Furthermore, I’m very skeptical of software that claims it can fairly and objectively grade creative works, whether this is in the form of creative writing, painting, etc. Again, there are technical aspects to these various arts that could potentially be plugged into an algorithm, but I think grading technology can never be as sufficient at reviewing creative works simply because they are not human. Creative works that speak to us should ideally evoke some emotion or stir something within us that is often unexplainable.

Another concern with grading algorithms is that students will purposefully start tailoring their writing or creative works to these algorithms once they figure out what moves will get them the highest scores. For instance, it is possible (and it has been done) to trick an automated system into giving a nonsensical essay a high grade. While automated systems may be more efficient at grading in terms of time, they ought not to replace human professors who are better equipped to score meaningful content, development, and organization among other elements – these elements cannot simply be condensed into an algorithm because of every individual’s unique style of writing or creating.

Source: http://www.nytimes.com/2013/04/05/science/new-test-for-computers-grading-essays-at-college-level.html?src=me&ref=general&_r=0

6. Technology collects identifying data about us all of the time based on our online activity, etc., but this data ought not tell us who we are

Just by using the internet and visiting its varying sites, data about my assumed preferences is collected. This leads to advertisements tailored to specifically appeal to what I presumably like. As much as I may hate to admit it, sometimes the ads I see actually do interest me – not most times, but enough that it makes me wonder how much someone could truly find out or assume about me based on such collected data. While I believe you could make some rather accurate projections or predictions about someone based off of such collected data, I think it’s important to note that this shouldn’t be confused with actually knowing or understanding a person.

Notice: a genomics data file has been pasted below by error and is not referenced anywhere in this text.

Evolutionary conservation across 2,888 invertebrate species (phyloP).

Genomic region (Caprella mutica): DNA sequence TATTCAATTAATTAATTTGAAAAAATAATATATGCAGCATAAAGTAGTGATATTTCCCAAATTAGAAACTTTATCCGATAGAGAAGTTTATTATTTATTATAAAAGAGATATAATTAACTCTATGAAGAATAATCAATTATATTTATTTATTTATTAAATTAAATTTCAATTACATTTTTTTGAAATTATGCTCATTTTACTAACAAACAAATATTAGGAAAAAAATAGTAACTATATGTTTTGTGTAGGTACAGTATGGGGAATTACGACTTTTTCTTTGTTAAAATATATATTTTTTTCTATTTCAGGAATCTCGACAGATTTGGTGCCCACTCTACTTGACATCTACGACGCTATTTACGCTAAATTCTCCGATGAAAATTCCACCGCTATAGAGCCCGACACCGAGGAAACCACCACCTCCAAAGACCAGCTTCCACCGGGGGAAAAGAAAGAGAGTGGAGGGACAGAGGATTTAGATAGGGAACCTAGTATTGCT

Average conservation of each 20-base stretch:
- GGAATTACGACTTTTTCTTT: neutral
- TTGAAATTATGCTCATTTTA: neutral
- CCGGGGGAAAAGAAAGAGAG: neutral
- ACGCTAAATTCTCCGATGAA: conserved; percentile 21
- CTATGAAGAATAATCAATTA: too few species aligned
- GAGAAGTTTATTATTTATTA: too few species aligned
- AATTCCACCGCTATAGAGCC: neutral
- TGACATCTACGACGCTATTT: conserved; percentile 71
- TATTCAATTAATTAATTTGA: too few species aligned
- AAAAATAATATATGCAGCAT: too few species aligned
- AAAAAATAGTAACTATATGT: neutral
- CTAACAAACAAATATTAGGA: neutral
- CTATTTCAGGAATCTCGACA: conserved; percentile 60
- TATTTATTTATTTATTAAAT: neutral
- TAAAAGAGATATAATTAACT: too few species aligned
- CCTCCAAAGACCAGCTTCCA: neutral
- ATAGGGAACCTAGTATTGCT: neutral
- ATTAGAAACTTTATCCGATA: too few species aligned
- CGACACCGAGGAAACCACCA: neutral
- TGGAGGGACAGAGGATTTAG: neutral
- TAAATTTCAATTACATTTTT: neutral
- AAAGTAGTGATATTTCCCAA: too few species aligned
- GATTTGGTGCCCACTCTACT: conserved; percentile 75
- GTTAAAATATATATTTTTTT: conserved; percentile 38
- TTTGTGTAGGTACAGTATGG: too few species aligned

Perhaps I’m naïve in the fact that I like to think there is more to each of us as individuals than what can be collected about us in terms of data points. Even if the data collected about myself was correct in knowing that I was a college student with two part-time jobs but no siblings, so what? What does this actually tell you about me? You might assume that I was broke because I’m a college student hence me working two jobs, and maybe you would guess that I was spoiled because I’m an only child (not true). While these details are informative, they don’t really tell you much about who I really on a more human and existential level. The only way to really find that out is to actually get to know me in real life, which I find immensely more attractive and authentic than trying to decipher data points. Maybe I place a lot of emphasis and value in the belief that humans are complex enough creatures that we are unpredictable and hence could never truly be figured out within the sole context of collected data, but I prefer it this way.

Sources: http://www.newrepublic.com/article/115041/what-big-data-does-and-doesnt-know-about-me